More book reviews from the Summer Reading Club
A novel about two young teens who find a young schoolmate hung from a tree in the woods. A place only Jasper Jones would know, and where he took the dead girl/his girlfriend. The book tells how Jasper and his new friend Charlie are able to solve the mystery. A great read!
This quick read was an excellent account of life in the pioneer days. Sarah writes a letter to a farmer, who is a widower with two children. She describes herself as “plain and tall” and comes to visit the family. The children fall in love with her and ask her to stay with their dad and become a family.
This mystery, set on and around Bisbee, AZ is part of a series featuring Sheriff Joanna Bradey. The plot is complex, with a small town family and political conflicts as well as the central mystery of why an elderly couple drove off the side of a mountain to their deaths. Jance continues to develop Joanna’s character and insights into her own family history. Resolution of the puzzle of motivation and proving guilt is suspenseful,especially in the audio book. I found myself listening even after I’d parked in my driveway, to see what happened next.
A book about how to live better. Daily affirmations, positive thoughts. It’s all about perspective in life. If you can change the way you think, you can change your life in a positive way to be happier. Louise Hay started Hay House publications at the age of 60 and is going strong today at 85!
The book took a long time to describe the characters and environment. I was almost halfway through before I felt the book was captivating. And even then there were just a few characters and their storylines that held my attention. She does however do a great job of describing insecurities and poverty well, and if she did a second book and created a series I would definitely read it.
I just finished reading this memoir which chronicles the opening of her and her husband’s pizza restaurant in Seattle. A food writer and blogger, Wizenberg writes conversationally about the joys and challenges of opening and running a restaurant. Neither she nor her husband have experience beyond becoming home cooks; in fact, her husband dropped out of a PhD program in music in order to pursue this dream.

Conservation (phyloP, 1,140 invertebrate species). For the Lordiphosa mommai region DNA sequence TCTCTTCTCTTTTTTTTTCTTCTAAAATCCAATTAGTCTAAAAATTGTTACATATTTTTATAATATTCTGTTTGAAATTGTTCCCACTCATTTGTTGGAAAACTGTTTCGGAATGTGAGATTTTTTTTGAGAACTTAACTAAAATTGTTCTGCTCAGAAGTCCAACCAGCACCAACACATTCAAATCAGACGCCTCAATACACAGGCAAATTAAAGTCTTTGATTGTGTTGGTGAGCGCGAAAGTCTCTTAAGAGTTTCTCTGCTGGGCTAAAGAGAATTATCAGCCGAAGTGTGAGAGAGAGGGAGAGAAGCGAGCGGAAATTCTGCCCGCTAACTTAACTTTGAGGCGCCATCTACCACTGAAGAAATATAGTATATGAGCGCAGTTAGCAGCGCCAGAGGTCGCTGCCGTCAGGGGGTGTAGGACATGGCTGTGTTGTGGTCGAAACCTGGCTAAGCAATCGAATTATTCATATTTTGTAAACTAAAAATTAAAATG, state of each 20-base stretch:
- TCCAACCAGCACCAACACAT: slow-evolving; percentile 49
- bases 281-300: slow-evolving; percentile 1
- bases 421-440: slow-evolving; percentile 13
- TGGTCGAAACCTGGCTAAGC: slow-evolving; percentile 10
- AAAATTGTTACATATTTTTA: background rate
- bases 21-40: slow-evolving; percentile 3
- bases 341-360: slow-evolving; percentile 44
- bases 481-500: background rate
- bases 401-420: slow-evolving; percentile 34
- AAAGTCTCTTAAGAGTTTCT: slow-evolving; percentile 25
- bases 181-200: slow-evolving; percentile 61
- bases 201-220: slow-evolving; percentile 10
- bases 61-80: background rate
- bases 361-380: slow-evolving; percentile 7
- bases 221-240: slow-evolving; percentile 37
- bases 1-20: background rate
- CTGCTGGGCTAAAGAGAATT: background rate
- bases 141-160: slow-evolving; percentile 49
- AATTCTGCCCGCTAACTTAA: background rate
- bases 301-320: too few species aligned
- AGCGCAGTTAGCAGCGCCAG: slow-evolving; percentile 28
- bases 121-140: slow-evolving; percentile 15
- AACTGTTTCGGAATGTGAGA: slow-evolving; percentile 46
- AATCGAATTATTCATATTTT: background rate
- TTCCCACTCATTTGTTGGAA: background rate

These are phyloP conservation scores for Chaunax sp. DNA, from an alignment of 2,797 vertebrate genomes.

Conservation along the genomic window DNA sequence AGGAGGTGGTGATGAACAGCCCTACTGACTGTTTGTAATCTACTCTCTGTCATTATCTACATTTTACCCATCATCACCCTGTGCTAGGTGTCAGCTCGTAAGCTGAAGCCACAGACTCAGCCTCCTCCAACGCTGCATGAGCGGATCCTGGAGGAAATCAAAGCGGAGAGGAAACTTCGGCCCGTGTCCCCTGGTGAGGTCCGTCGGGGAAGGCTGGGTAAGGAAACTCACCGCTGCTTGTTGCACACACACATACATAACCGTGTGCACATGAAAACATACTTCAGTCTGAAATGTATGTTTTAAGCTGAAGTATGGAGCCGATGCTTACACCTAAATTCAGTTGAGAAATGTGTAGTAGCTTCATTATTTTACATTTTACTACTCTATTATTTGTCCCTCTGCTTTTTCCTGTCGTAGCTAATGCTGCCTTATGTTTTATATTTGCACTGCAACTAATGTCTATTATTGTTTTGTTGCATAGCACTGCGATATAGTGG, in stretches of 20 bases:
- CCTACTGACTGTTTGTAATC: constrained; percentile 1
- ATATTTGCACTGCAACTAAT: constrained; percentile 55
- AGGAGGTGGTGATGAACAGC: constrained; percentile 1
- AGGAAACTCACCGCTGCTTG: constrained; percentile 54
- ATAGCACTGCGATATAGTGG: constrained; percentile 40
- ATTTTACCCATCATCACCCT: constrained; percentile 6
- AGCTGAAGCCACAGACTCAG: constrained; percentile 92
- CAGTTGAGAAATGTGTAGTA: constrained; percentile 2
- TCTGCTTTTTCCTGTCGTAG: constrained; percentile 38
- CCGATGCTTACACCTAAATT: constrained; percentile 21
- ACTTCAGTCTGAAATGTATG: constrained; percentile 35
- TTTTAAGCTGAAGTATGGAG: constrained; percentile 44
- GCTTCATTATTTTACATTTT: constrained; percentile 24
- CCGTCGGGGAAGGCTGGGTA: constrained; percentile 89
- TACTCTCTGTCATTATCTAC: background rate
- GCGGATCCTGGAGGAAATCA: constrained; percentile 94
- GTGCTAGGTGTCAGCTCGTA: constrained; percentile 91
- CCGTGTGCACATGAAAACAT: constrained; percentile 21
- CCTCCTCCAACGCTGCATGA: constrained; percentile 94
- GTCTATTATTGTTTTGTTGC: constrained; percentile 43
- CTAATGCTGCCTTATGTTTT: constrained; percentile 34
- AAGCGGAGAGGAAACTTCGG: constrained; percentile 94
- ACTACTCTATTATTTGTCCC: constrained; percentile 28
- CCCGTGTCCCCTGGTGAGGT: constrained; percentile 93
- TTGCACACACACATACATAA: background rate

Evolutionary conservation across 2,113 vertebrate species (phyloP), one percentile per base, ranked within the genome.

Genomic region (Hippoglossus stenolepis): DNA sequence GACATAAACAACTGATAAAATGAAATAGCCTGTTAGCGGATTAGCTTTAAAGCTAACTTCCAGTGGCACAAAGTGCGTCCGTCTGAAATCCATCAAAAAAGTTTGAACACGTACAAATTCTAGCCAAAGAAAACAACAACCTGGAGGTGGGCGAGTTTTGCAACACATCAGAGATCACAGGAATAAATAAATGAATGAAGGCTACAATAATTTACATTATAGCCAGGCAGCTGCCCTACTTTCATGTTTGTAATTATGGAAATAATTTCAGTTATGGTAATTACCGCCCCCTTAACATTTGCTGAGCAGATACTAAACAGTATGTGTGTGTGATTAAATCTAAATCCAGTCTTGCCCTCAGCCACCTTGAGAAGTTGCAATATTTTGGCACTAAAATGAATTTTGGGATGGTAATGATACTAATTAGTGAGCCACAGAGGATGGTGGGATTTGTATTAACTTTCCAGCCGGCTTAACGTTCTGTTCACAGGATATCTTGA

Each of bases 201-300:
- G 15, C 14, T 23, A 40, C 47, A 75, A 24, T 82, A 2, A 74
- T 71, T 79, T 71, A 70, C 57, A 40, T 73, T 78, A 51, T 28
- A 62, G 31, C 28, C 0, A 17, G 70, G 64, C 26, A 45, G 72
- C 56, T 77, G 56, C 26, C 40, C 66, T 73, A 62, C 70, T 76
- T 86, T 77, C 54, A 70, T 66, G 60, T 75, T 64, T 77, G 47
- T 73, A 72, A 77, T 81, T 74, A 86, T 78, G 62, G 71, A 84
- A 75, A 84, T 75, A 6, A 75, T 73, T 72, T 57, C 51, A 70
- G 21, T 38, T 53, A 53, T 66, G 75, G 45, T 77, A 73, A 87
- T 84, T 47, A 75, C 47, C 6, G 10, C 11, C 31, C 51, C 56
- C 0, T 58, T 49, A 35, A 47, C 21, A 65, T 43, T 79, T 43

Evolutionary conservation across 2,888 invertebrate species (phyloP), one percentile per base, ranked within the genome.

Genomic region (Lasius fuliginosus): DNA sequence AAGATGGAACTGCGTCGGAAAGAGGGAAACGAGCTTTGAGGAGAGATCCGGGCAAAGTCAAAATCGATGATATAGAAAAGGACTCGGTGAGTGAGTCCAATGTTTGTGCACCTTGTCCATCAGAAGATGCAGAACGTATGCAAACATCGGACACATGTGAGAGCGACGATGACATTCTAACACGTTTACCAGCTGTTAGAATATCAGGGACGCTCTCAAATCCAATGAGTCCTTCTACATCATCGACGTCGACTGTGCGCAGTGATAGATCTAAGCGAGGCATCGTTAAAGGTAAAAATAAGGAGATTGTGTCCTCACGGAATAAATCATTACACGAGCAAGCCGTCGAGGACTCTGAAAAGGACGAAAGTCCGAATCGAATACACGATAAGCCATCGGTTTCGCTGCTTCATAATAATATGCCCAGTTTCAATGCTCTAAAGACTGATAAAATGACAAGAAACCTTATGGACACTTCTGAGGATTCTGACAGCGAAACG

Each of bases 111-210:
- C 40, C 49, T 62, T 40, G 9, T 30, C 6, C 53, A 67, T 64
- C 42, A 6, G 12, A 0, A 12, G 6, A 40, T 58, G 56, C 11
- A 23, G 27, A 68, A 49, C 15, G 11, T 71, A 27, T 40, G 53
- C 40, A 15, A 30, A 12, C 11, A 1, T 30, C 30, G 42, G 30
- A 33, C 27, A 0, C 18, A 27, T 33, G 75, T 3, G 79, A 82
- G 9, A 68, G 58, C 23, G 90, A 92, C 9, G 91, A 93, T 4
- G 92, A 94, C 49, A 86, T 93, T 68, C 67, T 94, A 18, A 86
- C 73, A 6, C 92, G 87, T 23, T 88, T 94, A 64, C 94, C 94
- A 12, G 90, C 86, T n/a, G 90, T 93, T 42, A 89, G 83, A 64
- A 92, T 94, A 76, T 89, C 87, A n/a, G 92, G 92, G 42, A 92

She writes candidly about her own ambivalence about the project and her struggles to support her husband, who has taken on an endeavor that is all-consuming and financially risky. Through trial and error and good fortune, they find a community that comes together to make a very special place literally by hand. It is an interesting and inspiring read.
The book takes you through the life of Theo, a young boy who loses his mother in a horrific bombing at a NYC museum. Theo bounces from his friend’s family to his estranged father and colorful girlfriend. While living with his father in Vegas, he meets Boris. Boris is the type of character you love and hate. He leads Theo though many adventures including a hair-raising, nail-biting illegal adventure in the end.
Hilarious book that allows a peek into the lives of ‘successful’ Manhattanites and their dysfunctional lives. The inside story of their lives and familial relationships (or lack thereof) made me realize the grass is not always greener on the other side of the fence.
I enjoyed some parts of this book, but disliked more than I liked. Nora starts off on the first page with so much promise. She’s going to change her life! 250 pages later and she hasn’t really done anything at all. Nora also blames everyone outside of her dreamy, obsessive world for all her life’s disappointments. The ending picked up steam, but then felt rushed and cut short.
Meg Wolitzer writes books about relationships between friends and family. She is good at portraying the perspectives of various characters in her novels. This book is about a marriage, starting in the 1950s, that is built on a lie. It keeps you reading, wanting to know how much the wife in the story has given up of her own identity. I recommend it (as well as Hidden Pictures and The Interestings.)
For so long I avoided reading this book. The story seemed too tragic; the loss of a 14-year-old girl brutally murdered. One frequently forgets that Susie Salmon is no longer among the living. In telling her story, she makes it about her life, her hopes, her dreams, and not about her death. The audiobook is lovingly ready by the author, who has produced a compelling story of loss, hope, life and beyond.